MHC in a monogamous lizard - characterization of Class I MHC genes in the Australian skink (Tiliqua rugosa)

Talat Mina Hojat Ansari Komachali, Terry Bertozzi, Robert Miller, Michael Gardner

    Research output: Contribution to journalArticlepeer-review

    9 Citations (Scopus)


    The major histocompatibility complex (MHC) is a highly variable region of vertebrate genomes that encodes cellular proteins involved in the immune response. In addition to the benefits of MHC research in understanding the genetic basis of host resistance to disease, the MHC is an ideal candidate for studying genetic diversity under strong natural selection. However, the MHC of many non-model vertebrate taxa are poorly characterized, hindering an understanding of disease resistance and its application to conservation genetics in these groups. Squamates (lizards and snakes) remain particularly underrepresented despite their being the most diverse order of non-avian sauropsids. We characterized MHC class I sequence diversity from an Australian skink, the sleepy lizard (. Tiliqua rugosa), using both cDNA and genomic sequence data and also present genomic class I sequences from the related skinks Tiliqua adelaidensis and Egernia stokesii. Phylogenetic analysis of Tiliqua and other published sqamate MHC class I sequences suggest that MHC diverged very early in Tiliqua compared with the other studied squamates. We identified at least 4 classical MHC class I loci in T. rugosa and also shared polymorphism among T. rugosa, T. adelaidensis and E. stokesii in the sequences encoding peptide-binding α1 and α2 domains.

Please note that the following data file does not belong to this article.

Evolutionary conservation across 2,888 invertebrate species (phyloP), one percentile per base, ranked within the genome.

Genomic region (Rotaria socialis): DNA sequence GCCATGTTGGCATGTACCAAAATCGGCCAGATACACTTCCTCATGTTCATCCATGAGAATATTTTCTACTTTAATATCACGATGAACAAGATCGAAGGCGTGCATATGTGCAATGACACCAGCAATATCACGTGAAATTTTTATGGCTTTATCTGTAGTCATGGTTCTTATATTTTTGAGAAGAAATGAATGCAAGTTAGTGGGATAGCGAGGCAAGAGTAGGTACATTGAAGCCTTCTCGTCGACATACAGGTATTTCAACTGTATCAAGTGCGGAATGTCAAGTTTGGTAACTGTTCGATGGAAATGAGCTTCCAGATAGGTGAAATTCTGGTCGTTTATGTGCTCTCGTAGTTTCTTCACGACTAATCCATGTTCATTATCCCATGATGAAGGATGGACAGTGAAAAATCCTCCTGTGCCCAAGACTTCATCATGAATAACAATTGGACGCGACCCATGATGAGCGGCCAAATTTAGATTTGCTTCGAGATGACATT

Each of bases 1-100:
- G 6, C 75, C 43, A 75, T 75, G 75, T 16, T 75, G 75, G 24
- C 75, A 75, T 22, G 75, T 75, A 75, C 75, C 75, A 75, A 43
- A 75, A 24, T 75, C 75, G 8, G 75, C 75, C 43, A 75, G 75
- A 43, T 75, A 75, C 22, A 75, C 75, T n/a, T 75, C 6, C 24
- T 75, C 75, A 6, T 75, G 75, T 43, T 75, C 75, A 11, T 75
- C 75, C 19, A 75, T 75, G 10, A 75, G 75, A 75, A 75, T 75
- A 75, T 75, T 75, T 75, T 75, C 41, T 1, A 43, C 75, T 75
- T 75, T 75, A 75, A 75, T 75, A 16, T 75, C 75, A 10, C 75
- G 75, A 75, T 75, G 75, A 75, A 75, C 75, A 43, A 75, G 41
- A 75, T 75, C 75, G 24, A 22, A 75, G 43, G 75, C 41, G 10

Original languageEnglish
    Pages (from-to)320-327
    Number of pages8
    JournalDevelopmental and Comparative Immunology
    Issue number2
    Publication statusPublished - 1 Dec 2015


    • CDNA
    • Egernia stokesii
    • Genomic DNA
    • MHC
    • Scincadae
    • Squamates
    • Tiliqua adelaidensis
    • Tiliqua rugosa


    Dive into the research topics of 'MHC in a monogamous lizard - characterization of Class I MHC genes in the Australian skink (Tiliqua rugosa)'. Together they form a unique fingerprint.

    Cite this